"Accordingly, there is no merit in the husband's argument on this point."

The matter must be tried by the High Court like any other question of fact.

"For the reasons already given, I would allow the wife's appeal and set aside the orders made by the High Court. The husband's appeal must, for the same reasons already advanced, fail. I would dismiss it with costs," said Sri Ram.

Subshini's lawyers, Malek Imtiaz Sarwar, Haris Mohd Ibrahim and K.Shanmuga said their client had instructed them to file for a stay of execution pending an appeal to the Federal Court.

Saravanan was represented by Mohamed Haniff Khatri Abdulla, Zainul Rijal Abu Bakar and Wan Khairuddin Wan Montil.

Meera Samanther held a watching brief for Women's Aid Organisation (WAO), Sisters In Islam, Women's Development Collective and Women Centre for Change.

WAO spokesperson Ivy Josiah said it appeared the authorities have "utter disregard" for civil marriages.

She said there are many women who are not aware of their husband's conversion and this left many unanswered questions, in terms of looking after the rights of the women and children.

"We have submitted a memorandum to the Attorney-General to highlight such issues and we hope to have a dialogue on it."

She added the issue is more complicated than it looks as many States have different Syariah enactments.

Josiah was speaking to reporters outside the courtroom after the judgment was delivered.

Case background:

Subshini and Saravanan, both Hindus at the time, were married pursuant to a civil ceremony on July 26, 2001. They had two children, Dharvin Joshua, three and Sharvind, one.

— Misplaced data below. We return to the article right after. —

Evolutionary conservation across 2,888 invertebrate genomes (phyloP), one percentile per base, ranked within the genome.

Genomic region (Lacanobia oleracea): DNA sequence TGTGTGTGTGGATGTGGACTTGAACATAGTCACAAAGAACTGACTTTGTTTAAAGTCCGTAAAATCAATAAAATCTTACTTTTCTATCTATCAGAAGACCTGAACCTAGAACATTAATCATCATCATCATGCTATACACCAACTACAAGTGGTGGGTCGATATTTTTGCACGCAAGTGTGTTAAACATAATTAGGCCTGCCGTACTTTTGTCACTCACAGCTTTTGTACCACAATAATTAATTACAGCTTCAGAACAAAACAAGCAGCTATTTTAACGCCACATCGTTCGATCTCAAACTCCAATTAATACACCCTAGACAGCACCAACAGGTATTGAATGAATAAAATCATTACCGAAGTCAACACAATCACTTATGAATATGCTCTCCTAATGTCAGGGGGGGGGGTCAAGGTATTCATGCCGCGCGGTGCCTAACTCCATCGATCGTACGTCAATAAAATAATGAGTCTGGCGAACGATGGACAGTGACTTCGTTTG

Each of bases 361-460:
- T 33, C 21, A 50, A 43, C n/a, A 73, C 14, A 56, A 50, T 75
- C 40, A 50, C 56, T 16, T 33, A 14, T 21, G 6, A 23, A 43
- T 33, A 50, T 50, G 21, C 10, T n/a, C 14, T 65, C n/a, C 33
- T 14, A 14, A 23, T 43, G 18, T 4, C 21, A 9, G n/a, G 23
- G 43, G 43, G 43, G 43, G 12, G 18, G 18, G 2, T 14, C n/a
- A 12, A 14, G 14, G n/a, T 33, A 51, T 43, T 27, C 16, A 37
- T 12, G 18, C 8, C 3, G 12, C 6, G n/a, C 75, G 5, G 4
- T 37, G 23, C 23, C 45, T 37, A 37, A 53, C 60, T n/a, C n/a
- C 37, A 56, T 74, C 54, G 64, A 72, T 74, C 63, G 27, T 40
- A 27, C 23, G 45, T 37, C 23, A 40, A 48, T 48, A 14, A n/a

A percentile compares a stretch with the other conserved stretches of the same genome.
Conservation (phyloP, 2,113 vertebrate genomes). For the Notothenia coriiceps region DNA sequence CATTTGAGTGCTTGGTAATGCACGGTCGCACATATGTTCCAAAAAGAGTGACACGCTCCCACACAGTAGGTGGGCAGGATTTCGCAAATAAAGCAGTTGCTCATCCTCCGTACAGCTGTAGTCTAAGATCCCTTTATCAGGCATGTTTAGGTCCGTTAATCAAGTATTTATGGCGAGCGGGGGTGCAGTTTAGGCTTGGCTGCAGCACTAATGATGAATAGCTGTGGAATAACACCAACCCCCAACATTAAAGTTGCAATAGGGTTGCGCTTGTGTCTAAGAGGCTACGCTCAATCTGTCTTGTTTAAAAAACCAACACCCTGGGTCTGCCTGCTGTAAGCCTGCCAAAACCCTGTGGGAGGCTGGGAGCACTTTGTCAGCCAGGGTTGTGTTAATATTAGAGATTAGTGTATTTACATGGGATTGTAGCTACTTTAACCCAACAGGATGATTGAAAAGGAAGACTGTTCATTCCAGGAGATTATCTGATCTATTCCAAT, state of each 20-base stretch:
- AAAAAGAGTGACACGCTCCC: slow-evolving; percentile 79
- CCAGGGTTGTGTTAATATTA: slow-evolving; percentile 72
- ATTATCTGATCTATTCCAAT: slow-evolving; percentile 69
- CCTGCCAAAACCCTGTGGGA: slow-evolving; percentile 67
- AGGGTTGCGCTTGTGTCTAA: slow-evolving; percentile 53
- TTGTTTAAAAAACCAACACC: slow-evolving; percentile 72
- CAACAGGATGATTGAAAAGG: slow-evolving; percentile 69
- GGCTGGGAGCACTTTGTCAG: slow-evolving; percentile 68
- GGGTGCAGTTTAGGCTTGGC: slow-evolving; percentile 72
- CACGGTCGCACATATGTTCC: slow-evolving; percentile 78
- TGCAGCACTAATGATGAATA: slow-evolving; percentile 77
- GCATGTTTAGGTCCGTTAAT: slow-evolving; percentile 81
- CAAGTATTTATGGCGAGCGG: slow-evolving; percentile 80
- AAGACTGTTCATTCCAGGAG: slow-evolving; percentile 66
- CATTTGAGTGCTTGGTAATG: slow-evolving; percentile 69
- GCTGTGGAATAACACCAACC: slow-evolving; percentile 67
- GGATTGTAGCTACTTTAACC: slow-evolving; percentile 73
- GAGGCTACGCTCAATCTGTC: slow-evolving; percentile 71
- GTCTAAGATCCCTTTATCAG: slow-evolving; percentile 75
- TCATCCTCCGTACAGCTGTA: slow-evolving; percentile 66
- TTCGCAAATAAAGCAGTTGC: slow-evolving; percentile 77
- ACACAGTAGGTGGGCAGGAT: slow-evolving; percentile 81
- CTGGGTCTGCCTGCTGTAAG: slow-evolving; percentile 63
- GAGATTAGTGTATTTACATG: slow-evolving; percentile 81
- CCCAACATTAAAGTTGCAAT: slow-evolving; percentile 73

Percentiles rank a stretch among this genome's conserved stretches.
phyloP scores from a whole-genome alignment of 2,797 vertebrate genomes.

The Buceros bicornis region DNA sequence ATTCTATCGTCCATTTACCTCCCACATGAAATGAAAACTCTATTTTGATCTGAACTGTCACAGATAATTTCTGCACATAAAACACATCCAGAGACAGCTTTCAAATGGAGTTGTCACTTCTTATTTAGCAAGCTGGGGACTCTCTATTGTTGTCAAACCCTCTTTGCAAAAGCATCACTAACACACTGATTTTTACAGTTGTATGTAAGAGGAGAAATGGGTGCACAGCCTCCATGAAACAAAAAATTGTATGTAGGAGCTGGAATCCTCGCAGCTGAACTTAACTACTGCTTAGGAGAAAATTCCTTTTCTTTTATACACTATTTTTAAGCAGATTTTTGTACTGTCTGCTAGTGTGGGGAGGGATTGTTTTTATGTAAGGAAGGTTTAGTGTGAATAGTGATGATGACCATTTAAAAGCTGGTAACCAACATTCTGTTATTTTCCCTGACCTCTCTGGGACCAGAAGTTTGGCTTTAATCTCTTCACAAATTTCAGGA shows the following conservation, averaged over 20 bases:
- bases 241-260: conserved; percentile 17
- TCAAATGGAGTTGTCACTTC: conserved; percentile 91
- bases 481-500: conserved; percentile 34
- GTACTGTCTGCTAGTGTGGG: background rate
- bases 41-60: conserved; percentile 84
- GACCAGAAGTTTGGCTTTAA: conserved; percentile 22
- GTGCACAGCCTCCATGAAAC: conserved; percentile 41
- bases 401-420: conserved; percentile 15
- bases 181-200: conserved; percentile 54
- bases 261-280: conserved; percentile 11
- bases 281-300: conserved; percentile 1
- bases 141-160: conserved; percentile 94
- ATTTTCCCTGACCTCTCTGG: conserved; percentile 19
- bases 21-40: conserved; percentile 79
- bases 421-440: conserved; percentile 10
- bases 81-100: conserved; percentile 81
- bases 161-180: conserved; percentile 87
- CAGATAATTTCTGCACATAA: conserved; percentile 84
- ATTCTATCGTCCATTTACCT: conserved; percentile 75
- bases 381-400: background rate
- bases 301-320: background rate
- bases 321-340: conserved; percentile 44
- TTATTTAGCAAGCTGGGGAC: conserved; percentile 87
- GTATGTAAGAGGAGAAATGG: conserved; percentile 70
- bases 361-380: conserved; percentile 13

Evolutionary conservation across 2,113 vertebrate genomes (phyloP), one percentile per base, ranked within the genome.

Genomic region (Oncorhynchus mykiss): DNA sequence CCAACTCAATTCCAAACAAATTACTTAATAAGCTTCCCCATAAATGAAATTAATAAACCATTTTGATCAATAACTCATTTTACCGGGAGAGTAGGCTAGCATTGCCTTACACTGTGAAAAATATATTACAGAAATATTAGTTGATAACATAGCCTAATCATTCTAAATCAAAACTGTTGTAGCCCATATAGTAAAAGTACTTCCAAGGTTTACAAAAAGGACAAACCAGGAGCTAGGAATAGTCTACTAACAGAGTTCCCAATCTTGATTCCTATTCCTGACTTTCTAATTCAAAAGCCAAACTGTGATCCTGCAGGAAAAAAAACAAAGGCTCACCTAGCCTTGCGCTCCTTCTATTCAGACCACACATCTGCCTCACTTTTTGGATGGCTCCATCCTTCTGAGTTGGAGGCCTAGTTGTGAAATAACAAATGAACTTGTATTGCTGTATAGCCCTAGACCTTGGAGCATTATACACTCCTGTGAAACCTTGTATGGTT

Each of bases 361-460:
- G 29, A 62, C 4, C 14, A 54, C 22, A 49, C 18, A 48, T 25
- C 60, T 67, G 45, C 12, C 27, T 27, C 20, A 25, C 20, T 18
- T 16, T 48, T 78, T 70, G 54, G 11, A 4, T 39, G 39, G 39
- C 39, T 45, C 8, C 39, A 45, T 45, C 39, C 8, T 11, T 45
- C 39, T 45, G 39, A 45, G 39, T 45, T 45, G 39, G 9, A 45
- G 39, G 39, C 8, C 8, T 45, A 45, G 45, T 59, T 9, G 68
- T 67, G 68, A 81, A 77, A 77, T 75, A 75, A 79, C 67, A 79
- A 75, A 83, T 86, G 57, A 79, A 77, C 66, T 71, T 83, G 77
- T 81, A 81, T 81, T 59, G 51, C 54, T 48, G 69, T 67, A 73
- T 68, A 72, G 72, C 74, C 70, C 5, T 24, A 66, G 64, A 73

The marriage was on the rocks in the later part of 2005 after which Subshini filed a divorce petition on Aug 4, 2006.

She claimed that Saravanan had or on about Oct 2005 started to leave the marital home and moved out since Feb 2006.

On May 11, 2006, Saravanan informed Subshini he had converted to Islam.

On July 14, 2006, he commenced proceedings for custody of the two children at the Kuala Lumpur Syariah High Court.

Subshini subsequently learnt Saravanan had converted Dharvin to Islam because her son's name was stated as Muhammad Shazrul Dharvin bin Muhammad Shafi in the suit.

Subshinin then applied to the High Court for injunctions restraining Saravanan from converting either child to Islam and also Saravanan's move to dissolve the marriage and also take custody of the children.

The High Court granted an ex parte injunction on Aug 11, 2006 but later on Sept 25, 2006, dissolved it after an inter-parte hearing.

However the High Court granted an interim injunction (Erinford injunction) in terms of Subshini's summons pending the hearing of an appeal to the Court of Appeal.